News can be fascinating or frightening. Researchers have managed to “hack” into evolution by accelerating the transformation of the ape’s brain into a human-like brain thanks to a gene that increases the number of neural stem cells. The experiment was stopped for ethical reasons, but it still raises many questions about this kind of manipulation.
There are 95% of similarities between humans and chimpanzees. The human genome is therefore very similar to that of certain animals.
What if, thanks to genetic manipulation, apes became as intelligent as humans and competed with them as they did on the Planet of the Apes? The subject has fascinated scientists for years, and a new experiment brings us a little closer to Pierre Boule’s book, adapted for the cinema in 1968. German and Japanese researchers claim to have “hacked” into the evolution of the brain by increasing the volume of the neocortex in marmoset embryos.
The human brain and evolution
Seven million years separate the great apes from the first Homo sapiens. A slow development led to an increase in brain size and changes in its structure, including an increase in the cerebral neocortex. The latter, the youngest part of the cerebral cortex during evolution, is about three times the size of our closest relative, the chimpanzee. It is at the center of cognitive functions such as logical thinking and language. One of the key questions for scientists is how the neocortex was able to become so large and give us our cognitive abilities.
A single small piece of DNA makes all the difference
In the study published in the journal Science, Wieland Huttner and his colleagues at the Max Planck Institute for Cell Biology and Molecular Genetics (MPI-CBG) in Dresden investigated the ARHGAP11B gene. The ARHGAP11B gene is the result of a mutation in the ARHGAP11A gene that occurred approximately 1.5 million years ago along the evolutionary line that led to today’s Neanderthals, Denisovans, and humans after the line of descent separated from that of the chimpanzee. This gene encodes a protein known for its ability to increase the production of neural stem cells.
“The mutation in the ARHGAP11B gene from a single C to a G gene letter results in the loss of 55 nucleotides in the formation of the corresponding messenger RNA. This leads to a change in the transcription of the protein’s amino acids, explains Wieland Huttner. This mutation seems to have directly influenced human evolution,” he adds. By 2015, Huttner had succeeded in increasing the production of brain stem cells in mice, but with a “boosted” version of the gene. This time, German researchers joined forces with the Central Institute for Experimental Animals (CIEA) in Kawasaki and Keio University in Tokyo, pioneers in the creation of transgenic monkeys, to conduct an experiment with the normal version of the human gene in marmoset fetuses.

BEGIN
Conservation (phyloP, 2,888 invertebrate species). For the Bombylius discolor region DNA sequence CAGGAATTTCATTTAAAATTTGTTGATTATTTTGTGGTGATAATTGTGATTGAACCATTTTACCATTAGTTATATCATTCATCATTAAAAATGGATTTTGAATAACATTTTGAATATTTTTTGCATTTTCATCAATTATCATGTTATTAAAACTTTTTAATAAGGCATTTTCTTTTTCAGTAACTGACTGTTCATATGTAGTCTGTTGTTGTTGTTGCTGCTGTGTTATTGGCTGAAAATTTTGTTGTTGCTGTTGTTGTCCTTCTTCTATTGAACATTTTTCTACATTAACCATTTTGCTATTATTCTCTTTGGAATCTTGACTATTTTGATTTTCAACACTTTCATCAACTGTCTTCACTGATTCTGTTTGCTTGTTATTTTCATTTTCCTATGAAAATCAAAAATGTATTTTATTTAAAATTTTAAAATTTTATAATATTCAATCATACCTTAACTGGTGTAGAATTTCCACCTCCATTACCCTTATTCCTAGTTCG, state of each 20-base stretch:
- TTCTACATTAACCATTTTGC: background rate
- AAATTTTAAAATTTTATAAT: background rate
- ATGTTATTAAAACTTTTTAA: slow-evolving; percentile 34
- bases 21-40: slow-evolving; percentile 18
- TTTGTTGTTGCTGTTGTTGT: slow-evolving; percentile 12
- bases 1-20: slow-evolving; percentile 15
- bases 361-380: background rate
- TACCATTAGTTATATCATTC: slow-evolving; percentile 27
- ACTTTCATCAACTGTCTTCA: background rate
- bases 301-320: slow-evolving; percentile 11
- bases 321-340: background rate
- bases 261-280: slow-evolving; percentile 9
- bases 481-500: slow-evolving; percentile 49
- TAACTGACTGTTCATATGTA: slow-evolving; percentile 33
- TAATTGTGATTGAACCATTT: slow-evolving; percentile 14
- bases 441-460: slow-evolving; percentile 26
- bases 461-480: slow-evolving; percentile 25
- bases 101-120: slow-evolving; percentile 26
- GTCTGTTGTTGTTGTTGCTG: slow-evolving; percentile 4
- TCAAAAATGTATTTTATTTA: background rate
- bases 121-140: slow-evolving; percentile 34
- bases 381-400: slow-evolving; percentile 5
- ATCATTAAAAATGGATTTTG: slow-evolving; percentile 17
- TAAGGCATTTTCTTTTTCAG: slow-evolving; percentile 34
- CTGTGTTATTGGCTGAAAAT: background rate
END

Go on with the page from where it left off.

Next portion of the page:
A larger, brain with more folding
The gene was implanted into Mykot embryos three to five days after ovulation. They then allowed the embryos to live to 101 days, 50 days before the normal date of birth. This allowed them to see three important developments in the development of the monkey brain:
- An enlargement of the neocortex
- A folded (crimped) configuration that in humans allows the brain to enlarge while fitting into the limited volume of the skull
- An increase in the number of neural progenitor cells, particularly upper layer cells, which play a fundamental role in brain development in primates
Draconian ethical precautions
From here to the creation of monkeys that are so intelligent and competitive with humans, many hurdles have to still be overcome. However, to avoid any controversy, the researchers have taken all ethical precautions. It is not a question of working on apes or chimpanzees that are too close to humans, or of completing the birth of genetically modified apes. Wieland Huttner also hints at criticism of the Chinese experiment. “It would have been irresponsible to complete the birth of the marmosets because the behavioral changes caused by the alteration of the neocortex are not known,” says Huttner. So for the moment, we will not know whether these marmosets could have played chess with us.